Look for eyes in the darkness.  Moose have tapetum lucidum underneath the retina of their eyes.  The tapetum lucidum allows a moose’s eyes to glow yellow or green when headlights are shined in their direction.

Although moose eyes glow, their bodies are very dark so it is sometime difficult to see them under the cover of darkness.  It is a good idea to reduce speed to allow more time to avoid hitting a moose in the road.

Tip:  If you see other animal traveling at night while driving such as deer, raccoons, possum or foxes, this is a good sign that moose are moving as well.  Please slow down and save a moose.


Moose Tours Available Around the White Mountains

If you’re interested in taking a guided tour to see moose, there are few options for a moose safari in New Hampshire.

Here is a list of groups that offer moose tours:


Gorham Moose Tours
69 Main Street
Gorham, New Hampshire   03581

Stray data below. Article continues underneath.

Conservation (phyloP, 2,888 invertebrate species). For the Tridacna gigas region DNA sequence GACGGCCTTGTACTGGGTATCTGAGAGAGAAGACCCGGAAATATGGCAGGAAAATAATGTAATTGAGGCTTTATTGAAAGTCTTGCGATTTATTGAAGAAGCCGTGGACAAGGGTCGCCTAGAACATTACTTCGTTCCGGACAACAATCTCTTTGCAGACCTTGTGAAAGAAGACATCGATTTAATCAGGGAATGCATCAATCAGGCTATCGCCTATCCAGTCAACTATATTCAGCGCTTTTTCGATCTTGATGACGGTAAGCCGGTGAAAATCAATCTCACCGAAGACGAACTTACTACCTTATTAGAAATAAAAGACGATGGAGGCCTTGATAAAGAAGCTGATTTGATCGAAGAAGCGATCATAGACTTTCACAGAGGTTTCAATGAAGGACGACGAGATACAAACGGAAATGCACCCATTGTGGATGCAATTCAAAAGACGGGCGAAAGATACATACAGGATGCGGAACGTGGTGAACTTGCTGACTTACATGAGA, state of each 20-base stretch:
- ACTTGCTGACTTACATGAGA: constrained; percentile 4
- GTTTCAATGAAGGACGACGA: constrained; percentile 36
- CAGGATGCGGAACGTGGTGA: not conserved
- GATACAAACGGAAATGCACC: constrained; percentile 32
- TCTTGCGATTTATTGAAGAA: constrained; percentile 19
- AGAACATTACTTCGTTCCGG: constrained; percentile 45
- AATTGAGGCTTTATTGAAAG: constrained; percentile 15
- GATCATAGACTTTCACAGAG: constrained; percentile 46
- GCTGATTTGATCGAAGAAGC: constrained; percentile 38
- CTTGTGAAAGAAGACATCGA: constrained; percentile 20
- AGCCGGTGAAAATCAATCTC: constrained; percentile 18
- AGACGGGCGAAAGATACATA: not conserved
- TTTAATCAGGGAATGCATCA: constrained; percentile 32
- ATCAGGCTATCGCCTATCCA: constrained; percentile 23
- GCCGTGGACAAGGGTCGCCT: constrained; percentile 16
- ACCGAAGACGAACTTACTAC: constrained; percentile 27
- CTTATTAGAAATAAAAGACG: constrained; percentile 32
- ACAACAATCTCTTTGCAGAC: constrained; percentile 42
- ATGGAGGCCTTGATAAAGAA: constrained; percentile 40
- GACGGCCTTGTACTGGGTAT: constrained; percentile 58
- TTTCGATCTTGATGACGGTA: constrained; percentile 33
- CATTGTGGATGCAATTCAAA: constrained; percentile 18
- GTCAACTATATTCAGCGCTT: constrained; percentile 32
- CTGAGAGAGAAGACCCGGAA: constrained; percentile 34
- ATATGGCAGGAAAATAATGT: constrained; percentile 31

North Conway, New Hampshire   03860

MWV Moose Bus Tour
PO Box 1123
North Conway, New Hampshire   03860

100% Guaranteed Moose Sighting

Alternatively, if you want to guarantee a moose sighting and you’re up for a short ride to Maine.  There is the Maine Wildlife Park.  Here you will find moose during the daylight hours.

The Maine Wildlife Park is located in Gray, Maine.  It is operated by the Maine Inland Fisheries and Wildlife Department and a non-profit by the name of Friends of the Maine Wildlife Park.

The park is been operating for over 50 years and is for animals that are injured, abandon or otherwise cannot be returned to wilderness.  The park has a large fenced in area with moose where you can see the moose up close.  In addition to moose, the park also has deer, coyotes, bear, eagles, fishers, skunks, martins, weasels, porcupines, mountain lions, lynx, bobcats, turkeys, hawks and a fish hatchery with brook trout and lake trout.

This is the only park that I know of in New England that has the largest selection of native wildlife in one spot.  They also have several picnic tables there so it’s a good place to bring a sandwich and have a picnic.

This park is 1 hour and 18 minutes from North Conway but if you’re planning on visiting Maine you can stop by the Maine Wildlife Park and see a moose in real life.


Maine Wildlife Park
56 Game Farm Rd, Gray, ME 04039